Ah, well now it makes more sense to me. I've just upgraded my rig by fitting mains isolation in the power feed to my active speakers and CD player and DAC. This works a treat - means that there's no route for mains hash to get into the system now. I suggest you try the same - in the power feed to your pre/power combination.

I bought two 230V -> 115V 500VA toroids and wired them up to balance the mains feed. So instead of a live wire with 230VAC and a neutral which is close to earth, I now have two 115V wires 180degrees out of phase. The centre point of the two secondaries is connected to earth. This means firstly that incoming RF on the mains gets shunted to ground. But more importantly, the capacitive coupling across the toroids in my active speakers and DAC is considerably reduced, because now they're receiving a balanced power signal rather than a single-ended one. Whereas before I was getting upto 200uA current out of the signal ground into other equipment, now its around 5uA.
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Old 25th February 2010, 10:39 PM   #16
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Default Ground isolation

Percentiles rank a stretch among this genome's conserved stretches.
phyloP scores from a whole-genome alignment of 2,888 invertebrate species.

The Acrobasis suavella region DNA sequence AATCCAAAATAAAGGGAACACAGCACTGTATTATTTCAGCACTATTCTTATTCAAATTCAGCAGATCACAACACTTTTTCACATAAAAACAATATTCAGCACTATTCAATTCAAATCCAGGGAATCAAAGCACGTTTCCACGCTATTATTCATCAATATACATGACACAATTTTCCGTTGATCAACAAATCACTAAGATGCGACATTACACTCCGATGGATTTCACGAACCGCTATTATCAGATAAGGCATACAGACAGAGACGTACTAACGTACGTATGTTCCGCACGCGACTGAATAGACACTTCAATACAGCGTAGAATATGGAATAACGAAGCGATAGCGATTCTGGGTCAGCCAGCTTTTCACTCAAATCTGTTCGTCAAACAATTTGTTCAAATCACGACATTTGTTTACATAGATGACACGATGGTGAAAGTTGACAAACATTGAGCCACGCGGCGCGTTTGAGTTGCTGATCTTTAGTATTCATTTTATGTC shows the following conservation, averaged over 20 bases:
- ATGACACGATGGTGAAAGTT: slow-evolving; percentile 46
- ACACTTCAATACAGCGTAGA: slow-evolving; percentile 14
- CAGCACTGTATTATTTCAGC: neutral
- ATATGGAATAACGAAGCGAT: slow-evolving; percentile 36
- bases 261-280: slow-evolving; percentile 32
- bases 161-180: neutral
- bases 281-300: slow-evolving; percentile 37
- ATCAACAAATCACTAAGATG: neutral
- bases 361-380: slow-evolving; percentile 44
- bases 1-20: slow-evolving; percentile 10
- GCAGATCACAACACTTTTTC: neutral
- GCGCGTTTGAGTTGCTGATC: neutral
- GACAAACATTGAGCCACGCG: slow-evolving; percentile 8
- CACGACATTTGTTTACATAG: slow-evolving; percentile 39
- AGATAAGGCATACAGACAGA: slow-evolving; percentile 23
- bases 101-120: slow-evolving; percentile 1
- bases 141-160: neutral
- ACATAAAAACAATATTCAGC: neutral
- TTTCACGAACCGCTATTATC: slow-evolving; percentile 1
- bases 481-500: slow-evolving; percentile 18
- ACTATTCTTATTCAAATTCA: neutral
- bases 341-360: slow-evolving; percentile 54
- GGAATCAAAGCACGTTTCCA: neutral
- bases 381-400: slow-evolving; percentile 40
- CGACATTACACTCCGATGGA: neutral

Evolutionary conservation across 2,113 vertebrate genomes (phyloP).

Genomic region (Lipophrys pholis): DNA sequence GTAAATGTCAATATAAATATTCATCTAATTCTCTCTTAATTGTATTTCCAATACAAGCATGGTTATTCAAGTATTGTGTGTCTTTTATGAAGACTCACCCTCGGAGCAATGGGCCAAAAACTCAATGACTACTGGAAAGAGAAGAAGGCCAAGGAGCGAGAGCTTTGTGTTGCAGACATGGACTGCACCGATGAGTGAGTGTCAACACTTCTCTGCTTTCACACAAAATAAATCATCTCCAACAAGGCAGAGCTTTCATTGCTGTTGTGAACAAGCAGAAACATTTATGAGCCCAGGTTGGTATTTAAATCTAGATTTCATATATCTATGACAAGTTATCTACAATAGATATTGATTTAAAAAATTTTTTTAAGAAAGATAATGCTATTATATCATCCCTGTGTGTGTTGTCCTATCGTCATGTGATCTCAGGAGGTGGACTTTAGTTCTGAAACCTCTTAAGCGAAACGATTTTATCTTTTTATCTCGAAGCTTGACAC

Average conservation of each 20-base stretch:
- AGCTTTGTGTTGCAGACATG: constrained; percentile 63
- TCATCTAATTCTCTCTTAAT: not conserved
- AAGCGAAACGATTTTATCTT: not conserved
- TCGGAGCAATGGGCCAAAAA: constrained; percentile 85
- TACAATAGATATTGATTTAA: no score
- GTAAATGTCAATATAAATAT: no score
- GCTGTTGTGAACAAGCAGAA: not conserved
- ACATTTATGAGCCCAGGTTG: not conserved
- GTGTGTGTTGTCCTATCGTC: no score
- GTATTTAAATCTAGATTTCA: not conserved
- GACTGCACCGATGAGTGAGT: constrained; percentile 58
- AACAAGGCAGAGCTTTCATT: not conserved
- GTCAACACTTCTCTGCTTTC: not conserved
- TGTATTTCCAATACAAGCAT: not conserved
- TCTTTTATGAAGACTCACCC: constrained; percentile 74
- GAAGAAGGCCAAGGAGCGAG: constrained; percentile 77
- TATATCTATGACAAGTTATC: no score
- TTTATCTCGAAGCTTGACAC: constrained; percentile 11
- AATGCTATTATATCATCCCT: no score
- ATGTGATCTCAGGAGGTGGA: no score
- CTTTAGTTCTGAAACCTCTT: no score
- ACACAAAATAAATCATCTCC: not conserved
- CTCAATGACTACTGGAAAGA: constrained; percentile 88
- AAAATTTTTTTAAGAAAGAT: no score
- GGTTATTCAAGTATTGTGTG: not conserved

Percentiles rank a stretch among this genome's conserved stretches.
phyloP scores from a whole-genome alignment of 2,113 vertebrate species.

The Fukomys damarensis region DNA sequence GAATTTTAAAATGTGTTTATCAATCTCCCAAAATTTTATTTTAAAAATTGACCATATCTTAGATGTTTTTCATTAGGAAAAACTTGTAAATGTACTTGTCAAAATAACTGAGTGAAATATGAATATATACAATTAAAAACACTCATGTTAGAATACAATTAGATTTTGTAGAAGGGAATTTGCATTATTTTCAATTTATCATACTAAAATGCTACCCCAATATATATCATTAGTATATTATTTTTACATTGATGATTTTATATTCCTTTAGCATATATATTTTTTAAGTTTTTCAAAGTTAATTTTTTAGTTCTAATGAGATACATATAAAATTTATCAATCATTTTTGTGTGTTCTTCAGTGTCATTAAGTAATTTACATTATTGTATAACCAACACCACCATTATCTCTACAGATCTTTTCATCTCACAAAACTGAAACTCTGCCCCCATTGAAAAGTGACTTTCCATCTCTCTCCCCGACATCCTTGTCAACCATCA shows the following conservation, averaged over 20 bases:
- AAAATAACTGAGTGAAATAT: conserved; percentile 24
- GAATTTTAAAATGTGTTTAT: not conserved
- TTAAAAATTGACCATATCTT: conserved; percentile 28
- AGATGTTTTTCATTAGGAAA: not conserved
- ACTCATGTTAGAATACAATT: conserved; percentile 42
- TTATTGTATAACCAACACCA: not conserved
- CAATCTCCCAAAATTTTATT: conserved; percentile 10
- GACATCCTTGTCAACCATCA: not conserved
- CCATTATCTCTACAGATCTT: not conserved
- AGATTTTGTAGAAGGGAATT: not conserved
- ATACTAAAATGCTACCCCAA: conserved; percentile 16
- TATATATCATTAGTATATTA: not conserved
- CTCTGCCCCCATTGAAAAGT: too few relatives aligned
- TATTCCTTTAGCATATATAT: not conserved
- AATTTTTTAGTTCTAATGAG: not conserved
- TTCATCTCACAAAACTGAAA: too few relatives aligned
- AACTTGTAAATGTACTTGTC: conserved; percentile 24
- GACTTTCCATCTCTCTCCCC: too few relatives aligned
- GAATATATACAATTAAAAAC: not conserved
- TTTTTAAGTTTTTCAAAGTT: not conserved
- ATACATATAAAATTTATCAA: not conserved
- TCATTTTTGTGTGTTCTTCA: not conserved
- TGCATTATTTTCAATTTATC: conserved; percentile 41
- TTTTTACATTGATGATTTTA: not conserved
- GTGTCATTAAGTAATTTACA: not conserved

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Originally Posted by jkeny View Post
I was hoping that getting a differential I2S signal as in the attached pic might also have the added benefit of cancelling common mode noise but I may be wrong?
That's exactly what the LVDS transmitters give you - a differential signal - not just for the data lines, but all of it. It means that ground noise has a much reduced effect. So for example, if you're having trouble in a particular set-up with conducted RF along the ground, you can deal with this with a choke in the ground wire. Or with ferrites over the cable. Using the LVDS means you can now tolerate upto 1V of common mode voltage i.e. upto 1V difference in the ground potentials between transmit and receive sides. Any clearer now?

Full galvanic isolation means you can have potentially a couple of kV difference between two grounds, which looks a bit like overkill in this application where you just want to be rid of some RF!